@implementation MarkerClustering {
  GMSMapView *_mapView;
  GMUClusterManager *_clusterManager;

- (void)viewDidLoad {
  [super viewDidLoad];

  // Set up the cluster manager with a supplied icon generator and renderer.
  id<GMUClusterAlgorithm> algorithm =
      [[GMUNonHierarchicalDistanceBasedAlgorithm alloc] init];
  id<GMUClusterIconGenerator> iconGenerator =
      [[GMUDefaultClusterIconGenerator alloc] init];
  id<GMUClusterRenderer> renderer =
      [[GMUDefaultClusterRenderer alloc] initWithMapView:_mapView
  _clusterManager =
      [[GMUClusterManager alloc] initWithMap:_mapView

  // Register self to listen to GMSMapViewDelegate events.
  [_clusterManager setMapDelegate:self];
  // ...
// ...

Adding markers

There are two ways to add markers to the marker clusterer: individually or as an array.

Individual marker


let position = CLLocationCoordinate2D(latitude: 47.60, longitude: -122.33)
let marker = GMSMarker(position: position)


CLLocationCoordinate2D position = CLLocationCoordinate2DMake(47.60, -122.33);
GMSMarker *marker = [GMSMarker markerWithPosition:position];
[_clusterManager addItem:marker];

Array of markers


let position1 = CLLocationCoordinate2D(latitude: 47.60, longitude: -122.33)
let marker1 = GMSMarker(position: position1)

let position2 = CLLocationCoordinate2D(latitude: 47.60, longitude: -122.46)
let marker2 = GMSMarker(position: position2)

let position3 = CLLocationCoordinate2D(latitude: 47.30, longitude: -122.46)
let marker3 = GMSMarker(position: position3)

let position4 = CLLocationCoordinate2D(latitude: 47.20, longitude: -122.23)
let marker4 = GMSMarker(position: position4)

let markerArray = [marker1, marker2, marker3, marker4]


CLLocationCoordinate2D position1 = CLLocationCoordinate2DMake(47.60, -122.33);
GMSMarker *marker1 = [GMSMarker markerWithPosition:position1];

CLLocationCoordinate2D position2 = CLLocationCoordinate2DMake(47.60, -122.46);
GMSMarker *marker2 = [GMSMarker markerWithPosition:position2];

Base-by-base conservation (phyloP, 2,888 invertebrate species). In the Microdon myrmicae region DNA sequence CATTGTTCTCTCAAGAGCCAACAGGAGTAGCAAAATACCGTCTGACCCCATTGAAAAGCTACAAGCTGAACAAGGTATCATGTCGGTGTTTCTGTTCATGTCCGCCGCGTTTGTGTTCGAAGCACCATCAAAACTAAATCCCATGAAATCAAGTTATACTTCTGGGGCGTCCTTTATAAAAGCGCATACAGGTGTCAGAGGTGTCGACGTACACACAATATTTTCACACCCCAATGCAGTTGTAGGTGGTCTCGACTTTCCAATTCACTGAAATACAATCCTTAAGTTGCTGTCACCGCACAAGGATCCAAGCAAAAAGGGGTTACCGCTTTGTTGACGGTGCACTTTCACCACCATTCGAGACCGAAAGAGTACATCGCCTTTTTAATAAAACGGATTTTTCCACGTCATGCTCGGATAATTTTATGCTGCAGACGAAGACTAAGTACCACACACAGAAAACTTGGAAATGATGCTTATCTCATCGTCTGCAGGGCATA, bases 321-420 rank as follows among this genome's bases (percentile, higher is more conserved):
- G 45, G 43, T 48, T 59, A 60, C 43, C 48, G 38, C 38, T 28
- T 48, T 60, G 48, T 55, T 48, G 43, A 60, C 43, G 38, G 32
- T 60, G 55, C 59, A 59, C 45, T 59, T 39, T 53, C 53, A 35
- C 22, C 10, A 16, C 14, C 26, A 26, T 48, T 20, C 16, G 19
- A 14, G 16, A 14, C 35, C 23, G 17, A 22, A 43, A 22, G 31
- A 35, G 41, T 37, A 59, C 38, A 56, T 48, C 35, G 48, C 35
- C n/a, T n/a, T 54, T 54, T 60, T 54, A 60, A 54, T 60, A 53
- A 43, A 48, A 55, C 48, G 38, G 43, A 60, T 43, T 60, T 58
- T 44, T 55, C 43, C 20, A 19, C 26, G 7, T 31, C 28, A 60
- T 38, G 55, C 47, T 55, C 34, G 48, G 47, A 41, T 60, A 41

CLLocationCoordinate2D position3 = CLLocationCoordinate2DMake(47.30, -122.46);
GMSMarker *marker3 = [GMSMarker markerWithPosition:position3];

CLLocationCoordinate2D position4 = CLLocationCoordinate2DMake(47.20, -122.23);
GMSMarker *marker4 = [GMSMarker markerWithPosition:position4];

NSArray<GMSMarker *> *markerArray = @[marker1, marker2, marker3, marker4];
[_clusterManager addItems:markerArray];

Invoking the marker clusterer

Once you have created your marker clusterer and passed it the markers you wish to cluster, all you have to do is call the cluster method on your marker clusterer instance.




[_clusterManager cluster];

Handle events on markers and clusters

In general when using the Maps SDK for iOS, to listen to events on the map you must implement the GMSMapViewDelegate protocol. You can listen to map events, but you can't listen to the type-safe cluster manager events. When the user taps a marker, an individual cluster item, or a cluster, the API triggers mapView:didTapMarker: and attaches the extra cluster data to the marker.userData property. You can then check if the userData conforms to the GMUCluster protocol to determine if a cluster icon or a marker was tapped.


func mapView(_ mapView: GMSMapView, didTap marker: GMSMarker) -> Bool {
  // center the map on tapped marker
  mapView.animate(toLocation: marker.position)
  // check if a cluster icon was tapped
  if marker.userData is GMUCluster {
    // zoom in on tapped cluster
    mapView.animate(toZoom: + 1)
    NSLog("Did tap cluster")
    return true

  NSLog("Did tap a normal marker")
  return false


- (BOOL)mapView:(GMSMapView *)mapView didTapMarker:(GMSMarker *)marker {
  // center the map on tapped marker
    [_mapView animateToLocation:marker.position];
    // check if a cluster icon was tapped
    if ([marker.userData conformsToProtocol:@protocol(GMUCluster)]) {
      // zoom in on tapped cluster
      [_mapView + 1];
      NSLog(@"Did tap cluster");
      return YES;

    NSLog(@"Did tap marker in cluster");
    return NO;

The cluster manager now intercepts any events that you've implemented on clusterManager. It forwards any remaining events to the map delegate, if provided. Note that events for standard markers (that is, markers not generated by the cluster renderer) are always forwarded to the map delegate.

Customize marker clustering

You can provide a custom implementation for the GMUClusterRenderer, GMUClusterIconGenerator, or GMUClusterAlgorithm. You can base your custom implementation on the sample implementation of these protocols included in the utility library, or you can code a fully custom implementation by fulfilling the protocols.